Anxiety Disorders in Caucasian and African American Children: A Comparison of Clinical Characteristics, Treatment Process Variables, and Treatment Outcomes

Arlene T. Gordon-Hollingsworth, Emily M. Becker, Golda S. Ginsburg, Courtney Keeton, Scott N. Compton, Boris B. Birmaher, Dara J. Sakolsky, John Piacentini, Anne M. Albano, Philip C. Kendall, Cynthia M. Suveg, John S. March

Research output: Contribution to journalArticlepeer-review

Abstract

This study examined racial differences in anxious youth using data from the Child/Adolescent Anxiety Multimodal Study (CAMS) [1]. Specifically, the study aims addressed whether African American (n = 44) versus Caucasian (n = 359) children varied on (1) baseline clinical characteristics, (2) treatment process variables, and (3) treatment outcomes. Participants were ages 7–17 and met DSM-IV-TR criteria for generalized anxiety disorder, social phobia, and/or separation anxiety disorder. Baseline data, as well as outcome data at 12 and 24 weeks, were obtained by independent evaluators. Weekly treatment process variables were collected by therapists. Results indicated no racial differences on baseline clinical characteristics. However, African American participants attended fewer psychotherapy and pharmacotherapy sessions, and were rated by therapists as less involved and compliant, in addition to showing lower mastery of CBT. Once these and other demographic factors were accounted for, race was not a significant predictor of response, remission, or relapse. Implications of these findings suggest African American and Caucasian youth are more similar than different with respect to the manifestations of anxiety and differences in outcomes are likely due to treatment barriers to session attendance and therapist engagement.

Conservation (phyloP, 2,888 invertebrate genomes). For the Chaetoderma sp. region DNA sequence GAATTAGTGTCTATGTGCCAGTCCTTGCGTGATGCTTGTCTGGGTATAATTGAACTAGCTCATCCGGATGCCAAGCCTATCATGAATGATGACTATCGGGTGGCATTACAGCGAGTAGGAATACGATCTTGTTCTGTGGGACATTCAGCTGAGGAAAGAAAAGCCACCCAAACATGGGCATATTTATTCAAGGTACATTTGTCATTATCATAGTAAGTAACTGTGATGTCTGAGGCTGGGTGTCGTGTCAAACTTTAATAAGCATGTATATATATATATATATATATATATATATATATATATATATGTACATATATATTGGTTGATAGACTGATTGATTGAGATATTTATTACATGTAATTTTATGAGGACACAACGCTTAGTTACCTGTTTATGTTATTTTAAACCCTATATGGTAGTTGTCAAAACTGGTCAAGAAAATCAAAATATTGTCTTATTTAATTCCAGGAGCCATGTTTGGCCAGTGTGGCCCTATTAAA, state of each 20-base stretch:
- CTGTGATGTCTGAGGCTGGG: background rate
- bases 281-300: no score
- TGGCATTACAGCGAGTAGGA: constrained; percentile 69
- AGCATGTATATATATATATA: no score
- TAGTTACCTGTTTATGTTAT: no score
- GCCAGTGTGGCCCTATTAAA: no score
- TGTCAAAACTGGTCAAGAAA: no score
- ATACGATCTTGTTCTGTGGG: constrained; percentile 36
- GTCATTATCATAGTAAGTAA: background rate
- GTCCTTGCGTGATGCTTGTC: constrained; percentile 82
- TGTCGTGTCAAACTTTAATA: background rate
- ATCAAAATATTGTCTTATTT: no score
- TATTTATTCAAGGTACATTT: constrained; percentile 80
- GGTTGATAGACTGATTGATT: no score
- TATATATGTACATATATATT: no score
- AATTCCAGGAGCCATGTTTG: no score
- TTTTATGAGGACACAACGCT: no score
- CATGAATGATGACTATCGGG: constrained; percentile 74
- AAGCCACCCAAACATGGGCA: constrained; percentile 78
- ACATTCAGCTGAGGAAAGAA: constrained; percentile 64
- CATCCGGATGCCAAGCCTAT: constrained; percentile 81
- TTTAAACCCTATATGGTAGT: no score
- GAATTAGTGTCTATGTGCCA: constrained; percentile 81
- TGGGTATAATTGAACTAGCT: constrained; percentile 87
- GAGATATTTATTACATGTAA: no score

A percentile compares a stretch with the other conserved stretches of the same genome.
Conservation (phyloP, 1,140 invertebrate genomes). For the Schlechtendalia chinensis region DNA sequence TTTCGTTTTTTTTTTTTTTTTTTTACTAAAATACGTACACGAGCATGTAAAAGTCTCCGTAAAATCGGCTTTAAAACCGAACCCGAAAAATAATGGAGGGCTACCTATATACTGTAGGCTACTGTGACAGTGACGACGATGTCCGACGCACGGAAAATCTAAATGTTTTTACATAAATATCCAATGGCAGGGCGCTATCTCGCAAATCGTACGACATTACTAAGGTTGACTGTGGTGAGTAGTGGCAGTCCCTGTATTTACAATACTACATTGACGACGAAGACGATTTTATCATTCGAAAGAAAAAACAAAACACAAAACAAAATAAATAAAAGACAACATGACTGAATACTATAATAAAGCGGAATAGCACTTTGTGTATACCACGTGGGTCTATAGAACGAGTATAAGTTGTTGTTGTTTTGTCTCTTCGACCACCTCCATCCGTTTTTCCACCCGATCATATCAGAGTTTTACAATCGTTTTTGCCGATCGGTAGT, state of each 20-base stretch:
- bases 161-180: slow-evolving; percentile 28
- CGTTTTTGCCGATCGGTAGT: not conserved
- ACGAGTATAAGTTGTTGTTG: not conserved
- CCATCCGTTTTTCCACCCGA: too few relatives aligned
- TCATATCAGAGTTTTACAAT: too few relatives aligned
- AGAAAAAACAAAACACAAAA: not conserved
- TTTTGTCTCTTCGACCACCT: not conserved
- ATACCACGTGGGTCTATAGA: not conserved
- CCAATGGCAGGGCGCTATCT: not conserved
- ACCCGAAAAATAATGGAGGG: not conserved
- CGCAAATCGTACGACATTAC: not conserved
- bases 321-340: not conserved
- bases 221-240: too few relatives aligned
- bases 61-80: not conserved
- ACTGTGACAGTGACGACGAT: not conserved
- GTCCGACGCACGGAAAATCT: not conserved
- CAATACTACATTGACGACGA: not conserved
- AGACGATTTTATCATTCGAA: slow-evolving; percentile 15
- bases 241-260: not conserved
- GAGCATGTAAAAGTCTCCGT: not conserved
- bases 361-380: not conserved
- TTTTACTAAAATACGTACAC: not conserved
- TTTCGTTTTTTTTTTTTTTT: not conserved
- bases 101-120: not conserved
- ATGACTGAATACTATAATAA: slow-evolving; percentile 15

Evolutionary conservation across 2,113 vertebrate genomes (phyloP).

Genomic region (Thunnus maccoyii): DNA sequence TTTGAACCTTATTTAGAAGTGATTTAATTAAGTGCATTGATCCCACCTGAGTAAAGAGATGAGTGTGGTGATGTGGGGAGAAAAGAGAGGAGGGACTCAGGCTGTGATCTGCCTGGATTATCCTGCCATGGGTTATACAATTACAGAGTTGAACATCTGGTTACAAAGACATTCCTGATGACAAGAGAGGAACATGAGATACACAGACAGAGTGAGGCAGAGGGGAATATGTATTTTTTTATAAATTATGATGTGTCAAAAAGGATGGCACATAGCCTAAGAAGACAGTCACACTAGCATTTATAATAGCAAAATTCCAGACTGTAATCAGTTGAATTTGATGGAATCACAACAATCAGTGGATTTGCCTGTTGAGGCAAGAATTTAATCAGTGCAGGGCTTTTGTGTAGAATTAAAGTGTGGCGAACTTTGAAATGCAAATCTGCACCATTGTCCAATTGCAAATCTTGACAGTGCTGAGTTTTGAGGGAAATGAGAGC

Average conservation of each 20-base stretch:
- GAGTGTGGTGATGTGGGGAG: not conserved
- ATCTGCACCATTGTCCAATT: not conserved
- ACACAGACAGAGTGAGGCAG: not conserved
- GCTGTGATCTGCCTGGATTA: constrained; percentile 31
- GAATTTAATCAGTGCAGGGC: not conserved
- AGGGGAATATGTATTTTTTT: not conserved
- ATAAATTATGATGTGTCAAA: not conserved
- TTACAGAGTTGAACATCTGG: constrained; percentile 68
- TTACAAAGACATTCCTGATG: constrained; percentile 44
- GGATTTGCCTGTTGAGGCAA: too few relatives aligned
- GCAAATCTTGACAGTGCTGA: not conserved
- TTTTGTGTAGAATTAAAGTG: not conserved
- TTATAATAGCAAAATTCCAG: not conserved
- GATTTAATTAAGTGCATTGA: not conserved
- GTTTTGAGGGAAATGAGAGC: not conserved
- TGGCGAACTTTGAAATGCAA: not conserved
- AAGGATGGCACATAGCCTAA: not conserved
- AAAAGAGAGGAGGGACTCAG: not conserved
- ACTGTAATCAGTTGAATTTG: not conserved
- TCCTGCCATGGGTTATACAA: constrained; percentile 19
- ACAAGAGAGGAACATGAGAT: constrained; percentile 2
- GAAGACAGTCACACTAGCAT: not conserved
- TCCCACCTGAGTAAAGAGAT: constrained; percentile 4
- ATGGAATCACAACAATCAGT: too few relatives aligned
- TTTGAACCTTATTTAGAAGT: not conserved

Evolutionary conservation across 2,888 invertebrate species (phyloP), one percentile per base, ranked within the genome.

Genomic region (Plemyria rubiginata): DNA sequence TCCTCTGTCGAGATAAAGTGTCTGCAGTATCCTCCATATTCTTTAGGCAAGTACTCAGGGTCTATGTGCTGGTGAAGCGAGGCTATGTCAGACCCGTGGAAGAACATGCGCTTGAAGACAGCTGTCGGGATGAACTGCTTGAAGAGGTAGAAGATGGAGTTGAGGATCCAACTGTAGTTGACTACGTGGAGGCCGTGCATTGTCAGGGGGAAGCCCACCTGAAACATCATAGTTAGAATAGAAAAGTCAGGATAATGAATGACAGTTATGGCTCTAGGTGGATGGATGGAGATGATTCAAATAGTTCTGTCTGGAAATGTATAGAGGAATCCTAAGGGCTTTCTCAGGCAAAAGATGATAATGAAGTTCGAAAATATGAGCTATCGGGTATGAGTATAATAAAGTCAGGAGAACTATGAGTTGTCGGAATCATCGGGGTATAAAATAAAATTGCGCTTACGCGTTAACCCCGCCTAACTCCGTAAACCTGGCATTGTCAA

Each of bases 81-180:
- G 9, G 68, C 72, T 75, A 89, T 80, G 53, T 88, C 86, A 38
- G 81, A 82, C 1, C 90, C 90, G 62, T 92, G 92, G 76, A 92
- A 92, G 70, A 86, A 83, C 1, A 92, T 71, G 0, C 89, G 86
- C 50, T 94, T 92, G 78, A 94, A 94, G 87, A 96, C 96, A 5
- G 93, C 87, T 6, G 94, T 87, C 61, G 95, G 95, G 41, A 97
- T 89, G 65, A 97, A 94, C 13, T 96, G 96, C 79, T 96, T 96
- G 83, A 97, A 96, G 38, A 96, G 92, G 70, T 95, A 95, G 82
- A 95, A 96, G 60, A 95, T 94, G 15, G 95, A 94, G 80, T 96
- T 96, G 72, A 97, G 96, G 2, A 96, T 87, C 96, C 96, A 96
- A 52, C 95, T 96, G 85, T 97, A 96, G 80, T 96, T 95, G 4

Original languageEnglish (US)
Pages (from-to)643-655
Number of pages13
JournalChild Psychiatry and Human Development
Volume46
Issue number5
DOIs
StatePublished - Oct 13 2015

Keywords

  • Anxiety
  • Children
  • Race
  • Treatment

ASJC Scopus subject areas

  • Pediatrics, Perinatology, and Child Health
  • Developmental and Educational Psychology
  • Psychiatry and Mental health

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